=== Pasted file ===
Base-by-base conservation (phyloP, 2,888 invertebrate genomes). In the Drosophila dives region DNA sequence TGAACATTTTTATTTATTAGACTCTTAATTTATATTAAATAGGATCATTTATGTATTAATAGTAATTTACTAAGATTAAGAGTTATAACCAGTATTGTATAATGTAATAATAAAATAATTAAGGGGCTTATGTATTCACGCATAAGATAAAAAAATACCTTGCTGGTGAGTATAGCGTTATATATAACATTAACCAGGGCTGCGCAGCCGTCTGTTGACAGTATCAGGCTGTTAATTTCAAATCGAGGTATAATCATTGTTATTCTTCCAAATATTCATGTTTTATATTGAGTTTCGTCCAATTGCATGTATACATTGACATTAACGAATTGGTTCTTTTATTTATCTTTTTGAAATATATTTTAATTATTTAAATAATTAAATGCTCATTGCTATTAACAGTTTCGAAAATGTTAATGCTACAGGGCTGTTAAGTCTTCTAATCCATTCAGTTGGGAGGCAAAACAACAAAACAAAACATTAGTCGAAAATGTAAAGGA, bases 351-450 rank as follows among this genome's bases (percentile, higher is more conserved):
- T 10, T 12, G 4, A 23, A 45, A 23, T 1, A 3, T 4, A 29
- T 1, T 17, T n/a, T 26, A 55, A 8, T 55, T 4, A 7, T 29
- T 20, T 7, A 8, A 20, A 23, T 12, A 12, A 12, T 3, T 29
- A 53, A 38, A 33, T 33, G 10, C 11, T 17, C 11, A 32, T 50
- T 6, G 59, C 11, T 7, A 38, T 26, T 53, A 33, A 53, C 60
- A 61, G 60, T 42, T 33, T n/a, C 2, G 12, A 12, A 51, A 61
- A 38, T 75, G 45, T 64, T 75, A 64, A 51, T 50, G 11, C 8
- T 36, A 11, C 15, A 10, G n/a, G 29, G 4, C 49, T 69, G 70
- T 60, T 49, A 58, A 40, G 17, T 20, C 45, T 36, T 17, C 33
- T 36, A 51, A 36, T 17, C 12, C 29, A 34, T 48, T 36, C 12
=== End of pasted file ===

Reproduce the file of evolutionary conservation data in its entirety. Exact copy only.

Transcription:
Base-by-base conservation (phyloP, 2,888 invertebrate genomes). In the Drosophila dives region DNA sequence TGAACATTTTTATTTATTAGACTCTTAATTTATATTAAATAGGATCATTTATGTATTAATAGTAATTTACTAAGATTAAGAGTTATAACCAGTATTGTATAATGTAATAATAAAATAATTAAGGGGCTTATGTATTCACGCATAAGATAAAAAAATACCTTGCTGGTGAGTATAGCGTTATATATAACATTAACCAGGGCTGCGCAGCCGTCTGTTGACAGTATCAGGCTGTTAATTTCAAATCGAGGTATAATCATTGTTATTCTTCCAAATATTCATGTTTTATATTGAGTTTCGTCCAATTGCATGTATACATTGACATTAACGAATTGGTTCTTTTATTTATCTTTTTGAAATATATTTTAATTATTTAAATAATTAAATGCTCATTGCTATTAACAGTTTCGAAAATGTTAATGCTACAGGGCTGTTAAGTCTTCTAATCCATTCAGTTGGGAGGCAAAACAACAAAACAAAACATTAGTCGAAAATGTAAAGGA, bases 351-450 rank as follows among this genome's bases (percentile, higher is more conserved):
- T 10, T 12, G 4, A 23, A 45, A 23, T 1, A 3, T 4, A 29
- T 1, T 17, T n/a, T 26, A 55, A 8, T 55, T 4, A 7, T 29
- T 20, T 7, A 8, A 20, A 23, T 12, A 12, A 12, T 3, T 29
- A 53, A 38, A 33, T 33, G 10, C 11, T 17, C 11, A 32, T 50
- T 6, G 59, C 11, T 7, A 38, T 26, T 53, A 33, A 53, C 60
- A 61, G 60, T 42, T 33, T n/a, C 2, G 12, A 12, A 51, A 61
- A 38, T 75, G 45, T 64, T 75, A 64, A 51, T 50, G 11, C 8
- T 36, A 11, C 15, A 10, G n/a, G 29, G 4, C 49, T 69, G 70
- T 60, T 49, A 58, A 40, G 17, T 20, C 45, T 36, T 17, C 33
- T 36, A 51, A 36, T 17, C 12, C 29, A 34, T 48, T 36, C 12